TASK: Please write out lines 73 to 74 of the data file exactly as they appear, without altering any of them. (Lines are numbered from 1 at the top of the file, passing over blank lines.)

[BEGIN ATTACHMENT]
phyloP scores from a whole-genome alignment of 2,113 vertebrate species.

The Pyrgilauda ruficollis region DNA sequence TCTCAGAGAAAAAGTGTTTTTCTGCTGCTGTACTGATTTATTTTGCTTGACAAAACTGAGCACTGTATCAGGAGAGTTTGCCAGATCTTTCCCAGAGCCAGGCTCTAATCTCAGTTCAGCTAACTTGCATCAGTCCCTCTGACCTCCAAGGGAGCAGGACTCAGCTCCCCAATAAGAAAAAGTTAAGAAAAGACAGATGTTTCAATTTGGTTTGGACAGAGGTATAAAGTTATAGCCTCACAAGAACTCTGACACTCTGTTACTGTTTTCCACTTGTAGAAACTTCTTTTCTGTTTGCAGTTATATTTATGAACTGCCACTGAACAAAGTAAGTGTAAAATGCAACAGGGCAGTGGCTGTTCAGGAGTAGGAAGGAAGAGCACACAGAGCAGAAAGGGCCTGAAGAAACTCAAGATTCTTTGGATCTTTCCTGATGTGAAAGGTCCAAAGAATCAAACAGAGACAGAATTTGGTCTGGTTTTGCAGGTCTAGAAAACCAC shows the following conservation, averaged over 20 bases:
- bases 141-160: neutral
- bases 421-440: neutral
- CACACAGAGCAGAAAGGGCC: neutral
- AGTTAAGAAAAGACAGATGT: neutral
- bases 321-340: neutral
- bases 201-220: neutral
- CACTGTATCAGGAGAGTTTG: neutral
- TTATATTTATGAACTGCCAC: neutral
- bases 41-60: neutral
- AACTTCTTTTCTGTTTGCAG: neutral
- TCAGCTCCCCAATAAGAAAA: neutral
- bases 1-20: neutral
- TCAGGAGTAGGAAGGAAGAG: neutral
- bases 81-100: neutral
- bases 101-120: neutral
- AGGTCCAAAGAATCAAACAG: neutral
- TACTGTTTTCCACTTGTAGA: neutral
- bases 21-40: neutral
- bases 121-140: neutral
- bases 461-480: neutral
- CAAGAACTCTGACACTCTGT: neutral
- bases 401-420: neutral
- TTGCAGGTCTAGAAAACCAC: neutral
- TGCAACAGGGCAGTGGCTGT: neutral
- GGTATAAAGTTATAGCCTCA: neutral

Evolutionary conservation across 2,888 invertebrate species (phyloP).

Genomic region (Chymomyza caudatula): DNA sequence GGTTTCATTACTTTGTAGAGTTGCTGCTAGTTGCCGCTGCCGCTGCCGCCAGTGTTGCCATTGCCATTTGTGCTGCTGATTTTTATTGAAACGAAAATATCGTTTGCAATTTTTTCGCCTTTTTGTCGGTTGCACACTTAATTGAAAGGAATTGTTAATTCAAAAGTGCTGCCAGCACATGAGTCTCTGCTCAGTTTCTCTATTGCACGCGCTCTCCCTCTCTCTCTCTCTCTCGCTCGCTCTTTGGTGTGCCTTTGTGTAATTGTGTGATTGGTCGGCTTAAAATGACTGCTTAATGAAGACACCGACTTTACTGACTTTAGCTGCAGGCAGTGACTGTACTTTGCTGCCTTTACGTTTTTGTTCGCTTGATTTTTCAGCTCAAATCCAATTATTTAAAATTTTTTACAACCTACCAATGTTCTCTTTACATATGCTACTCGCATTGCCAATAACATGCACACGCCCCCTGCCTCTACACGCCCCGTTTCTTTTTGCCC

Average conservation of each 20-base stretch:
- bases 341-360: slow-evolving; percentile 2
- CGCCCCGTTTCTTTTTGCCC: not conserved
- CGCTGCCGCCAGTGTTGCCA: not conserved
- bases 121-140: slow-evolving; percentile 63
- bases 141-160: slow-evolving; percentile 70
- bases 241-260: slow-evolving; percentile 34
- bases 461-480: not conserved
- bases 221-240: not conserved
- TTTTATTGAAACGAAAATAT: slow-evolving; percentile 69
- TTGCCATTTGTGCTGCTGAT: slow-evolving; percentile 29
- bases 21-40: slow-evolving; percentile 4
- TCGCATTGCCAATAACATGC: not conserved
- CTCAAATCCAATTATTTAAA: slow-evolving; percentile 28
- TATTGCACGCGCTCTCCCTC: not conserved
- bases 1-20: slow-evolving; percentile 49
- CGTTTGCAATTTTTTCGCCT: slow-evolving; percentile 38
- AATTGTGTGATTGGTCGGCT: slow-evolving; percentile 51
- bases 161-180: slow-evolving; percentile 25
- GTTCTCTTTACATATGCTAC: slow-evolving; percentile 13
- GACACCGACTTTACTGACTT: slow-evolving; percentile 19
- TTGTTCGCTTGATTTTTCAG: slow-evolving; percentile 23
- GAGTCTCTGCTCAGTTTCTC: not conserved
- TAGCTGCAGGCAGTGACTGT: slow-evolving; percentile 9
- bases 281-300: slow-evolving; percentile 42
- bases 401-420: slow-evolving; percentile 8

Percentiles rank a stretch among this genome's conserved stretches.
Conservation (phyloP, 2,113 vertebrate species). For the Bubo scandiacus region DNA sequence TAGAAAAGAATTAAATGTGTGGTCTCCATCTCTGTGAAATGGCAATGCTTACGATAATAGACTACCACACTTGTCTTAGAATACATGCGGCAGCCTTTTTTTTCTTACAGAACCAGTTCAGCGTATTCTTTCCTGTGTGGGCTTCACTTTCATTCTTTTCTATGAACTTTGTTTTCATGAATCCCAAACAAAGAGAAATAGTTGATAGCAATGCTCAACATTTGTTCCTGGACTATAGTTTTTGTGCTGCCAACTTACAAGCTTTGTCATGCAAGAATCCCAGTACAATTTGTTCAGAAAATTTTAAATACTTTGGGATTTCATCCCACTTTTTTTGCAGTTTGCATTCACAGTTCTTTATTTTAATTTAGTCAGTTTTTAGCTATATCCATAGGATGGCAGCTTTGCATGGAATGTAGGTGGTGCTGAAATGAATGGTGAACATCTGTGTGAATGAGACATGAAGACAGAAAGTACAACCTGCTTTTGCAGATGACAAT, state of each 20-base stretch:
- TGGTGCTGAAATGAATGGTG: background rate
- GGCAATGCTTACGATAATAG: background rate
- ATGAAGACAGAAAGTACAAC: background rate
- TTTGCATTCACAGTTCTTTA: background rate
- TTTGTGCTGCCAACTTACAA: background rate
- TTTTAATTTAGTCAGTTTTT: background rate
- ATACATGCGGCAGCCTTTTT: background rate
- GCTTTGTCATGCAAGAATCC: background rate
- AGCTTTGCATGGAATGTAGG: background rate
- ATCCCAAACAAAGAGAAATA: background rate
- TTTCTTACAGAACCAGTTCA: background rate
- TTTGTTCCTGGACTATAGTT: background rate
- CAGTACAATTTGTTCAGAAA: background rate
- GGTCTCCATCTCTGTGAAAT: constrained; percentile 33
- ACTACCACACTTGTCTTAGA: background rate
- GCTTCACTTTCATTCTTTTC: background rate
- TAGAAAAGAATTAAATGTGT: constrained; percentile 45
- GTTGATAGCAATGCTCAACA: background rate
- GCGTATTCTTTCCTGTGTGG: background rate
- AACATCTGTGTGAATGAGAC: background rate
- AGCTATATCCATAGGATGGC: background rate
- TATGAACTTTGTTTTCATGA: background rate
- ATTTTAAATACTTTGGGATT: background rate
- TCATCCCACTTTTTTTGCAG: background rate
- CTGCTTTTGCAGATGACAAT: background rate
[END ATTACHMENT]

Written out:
- GCTTCACTTTCATTCTTTTC: background rate
- TAGAAAAGAATTAAATGTGT: constrained; percentile 45